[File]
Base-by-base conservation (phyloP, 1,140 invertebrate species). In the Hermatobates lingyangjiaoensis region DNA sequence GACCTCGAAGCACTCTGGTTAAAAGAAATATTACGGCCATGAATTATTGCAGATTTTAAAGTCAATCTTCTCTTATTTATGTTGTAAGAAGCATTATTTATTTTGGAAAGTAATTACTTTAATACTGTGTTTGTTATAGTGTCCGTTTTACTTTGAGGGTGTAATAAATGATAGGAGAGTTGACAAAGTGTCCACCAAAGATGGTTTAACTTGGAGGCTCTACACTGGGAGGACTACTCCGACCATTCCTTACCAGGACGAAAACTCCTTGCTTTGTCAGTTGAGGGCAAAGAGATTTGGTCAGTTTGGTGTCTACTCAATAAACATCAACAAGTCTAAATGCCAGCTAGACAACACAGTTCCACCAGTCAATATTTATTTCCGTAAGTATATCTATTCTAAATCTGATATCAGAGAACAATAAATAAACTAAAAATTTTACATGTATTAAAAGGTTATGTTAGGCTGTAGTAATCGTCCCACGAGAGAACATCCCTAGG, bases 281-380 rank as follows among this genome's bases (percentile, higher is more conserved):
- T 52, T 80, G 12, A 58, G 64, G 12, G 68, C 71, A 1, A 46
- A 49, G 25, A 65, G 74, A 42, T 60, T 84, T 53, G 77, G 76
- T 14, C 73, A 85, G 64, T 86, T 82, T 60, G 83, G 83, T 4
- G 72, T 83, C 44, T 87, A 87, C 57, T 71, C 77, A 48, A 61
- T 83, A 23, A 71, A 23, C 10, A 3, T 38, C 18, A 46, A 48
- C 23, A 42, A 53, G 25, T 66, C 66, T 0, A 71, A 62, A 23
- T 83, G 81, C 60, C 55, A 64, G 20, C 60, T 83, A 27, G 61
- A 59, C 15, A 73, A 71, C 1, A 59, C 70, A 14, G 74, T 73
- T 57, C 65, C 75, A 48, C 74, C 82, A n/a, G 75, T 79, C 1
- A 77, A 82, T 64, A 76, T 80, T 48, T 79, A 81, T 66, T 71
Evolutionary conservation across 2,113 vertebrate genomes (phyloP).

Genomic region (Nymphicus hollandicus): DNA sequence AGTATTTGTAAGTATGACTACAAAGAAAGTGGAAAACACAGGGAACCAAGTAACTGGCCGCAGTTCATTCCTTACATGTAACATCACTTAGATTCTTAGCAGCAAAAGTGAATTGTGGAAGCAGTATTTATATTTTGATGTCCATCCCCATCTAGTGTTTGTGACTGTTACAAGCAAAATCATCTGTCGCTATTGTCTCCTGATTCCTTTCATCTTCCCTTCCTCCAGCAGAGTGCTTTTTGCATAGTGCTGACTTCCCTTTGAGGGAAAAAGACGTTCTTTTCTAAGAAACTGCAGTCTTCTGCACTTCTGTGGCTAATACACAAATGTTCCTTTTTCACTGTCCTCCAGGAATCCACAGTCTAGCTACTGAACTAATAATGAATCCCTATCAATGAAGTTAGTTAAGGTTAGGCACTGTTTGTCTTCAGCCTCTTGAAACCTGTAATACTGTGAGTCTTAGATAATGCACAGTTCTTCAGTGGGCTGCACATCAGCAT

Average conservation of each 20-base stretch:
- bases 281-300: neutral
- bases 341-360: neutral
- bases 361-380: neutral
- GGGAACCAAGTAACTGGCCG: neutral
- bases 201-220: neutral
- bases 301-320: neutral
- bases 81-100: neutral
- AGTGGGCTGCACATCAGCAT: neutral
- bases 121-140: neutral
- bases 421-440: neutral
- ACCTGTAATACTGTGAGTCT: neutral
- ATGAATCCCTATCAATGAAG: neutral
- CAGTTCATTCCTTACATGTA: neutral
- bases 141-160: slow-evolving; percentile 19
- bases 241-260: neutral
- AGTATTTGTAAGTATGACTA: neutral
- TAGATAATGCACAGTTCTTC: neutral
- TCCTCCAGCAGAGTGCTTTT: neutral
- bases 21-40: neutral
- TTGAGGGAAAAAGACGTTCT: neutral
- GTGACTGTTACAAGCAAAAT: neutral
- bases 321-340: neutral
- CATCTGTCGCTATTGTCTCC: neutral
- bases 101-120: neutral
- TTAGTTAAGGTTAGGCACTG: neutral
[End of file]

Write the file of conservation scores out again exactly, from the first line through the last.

Base-by-base conservation (phyloP, 1,140 invertebrate species). In the Hermatobates lingyangjiaoensis region DNA sequence GACCTCGAAGCACTCTGGTTAAAAGAAATATTACGGCCATGAATTATTGCAGATTTTAAAGTCAATCTTCTCTTATTTATGTTGTAAGAAGCATTATTTATTTTGGAAAGTAATTACTTTAATACTGTGTTTGTTATAGTGTCCGTTTTACTTTGAGGGTGTAATAAATGATAGGAGAGTTGACAAAGTGTCCACCAAAGATGGTTTAACTTGGAGGCTCTACACTGGGAGGACTACTCCGACCATTCCTTACCAGGACGAAAACTCCTTGCTTTGTCAGTTGAGGGCAAAGAGATTTGGTCAGTTTGGTGTCTACTCAATAAACATCAACAAGTCTAAATGCCAGCTAGACAACACAGTTCCACCAGTCAATATTTATTTCCGTAAGTATATCTATTCTAAATCTGATATCAGAGAACAATAAATAAACTAAAAATTTTACATGTATTAAAAGGTTATGTTAGGCTGTAGTAATCGTCCCACGAGAGAACATCCCTAGG, bases 281-380 rank as follows among this genome's bases (percentile, higher is more conserved):
- T 52, T 80, G 12, A 58, G 64, G 12, G 68, C 71, A 1, A 46
- A 49, G 25, A 65, G 74, A 42, T 60, T 84, T 53, G 77, G 76
- T 14, C 73, A 85, G 64, T 86, T 82, T 60, G 83, G 83, T 4
- G 72, T 83, C 44, T 87, A 87, C 57, T 71, C 77, A 48, A 61
- T 83, A 23, A 71, A 23, C 10, A 3, T 38, C 18, A 46, A 48
- C 23, A 42, A 53, G 25, T 66, C 66, T 0, A 71, A 62, A 23
- T 83, G 81, C 60, C 55, A 64, G 20, C 60, T 83, A 27, G 61
- A 59, C 15, A 73, A 71, C 1, A 59, C 70, A 14, G 74, T 73
- T 57, C 65, C 75, A 48, C 74, C 82, A n/a, G 75, T 79, C 1
- A 77, A 82, T 64, A 76, T 80, T 48, T 79, A 81, T 66, T 71
Evolutionary conservation across 2,113 vertebrate genomes (phyloP).

Genomic region (Nymphicus hollandicus): DNA sequence AGTATTTGTAAGTATGACTACAAAGAAAGTGGAAAACACAGGGAACCAAGTAACTGGCCGCAGTTCATTCCTTACATGTAACATCACTTAGATTCTTAGCAGCAAAAGTGAATTGTGGAAGCAGTATTTATATTTTGATGTCCATCCCCATCTAGTGTTTGTGACTGTTACAAGCAAAATCATCTGTCGCTATTGTCTCCTGATTCCTTTCATCTTCCCTTCCTCCAGCAGAGTGCTTTTTGCATAGTGCTGACTTCCCTTTGAGGGAAAAAGACGTTCTTTTCTAAGAAACTGCAGTCTTCTGCACTTCTGTGGCTAATACACAAATGTTCCTTTTTCACTGTCCTCCAGGAATCCACAGTCTAGCTACTGAACTAATAATGAATCCCTATCAATGAAGTTAGTTAAGGTTAGGCACTGTTTGTCTTCAGCCTCTTGAAACCTGTAATACTGTGAGTCTTAGATAATGCACAGTTCTTCAGTGGGCTGCACATCAGCAT

Average conservation of each 20-base stretch:
- bases 281-300: neutral
- bases 341-360: neutral
- bases 361-380: neutral
- GGGAACCAAGTAACTGGCCG: neutral
- bases 201-220: neutral
- bases 301-320: neutral
- bases 81-100: neutral
- AGTGGGCTGCACATCAGCAT: neutral
- bases 121-140: neutral
- bases 421-440: neutral
- ACCTGTAATACTGTGAGTCT: neutral
- ATGAATCCCTATCAATGAAG: neutral
- CAGTTCATTCCTTACATGTA: neutral
- bases 141-160: slow-evolving; percentile 19
- bases 241-260: neutral
- AGTATTTGTAAGTATGACTA: neutral
- TAGATAATGCACAGTTCTTC: neutral
- TCCTCCAGCAGAGTGCTTTT: neutral
- bases 21-40: neutral
- TTGAGGGAAAAAGACGTTCT: neutral
- GTGACTGTTACAAGCAAAAT: neutral
- bases 321-340: neutral
- CATCTGTCGCTATTGTCTCC: neutral
- bases 101-120: neutral
- TTAGTTAAGGTTAGGCACTG: neutral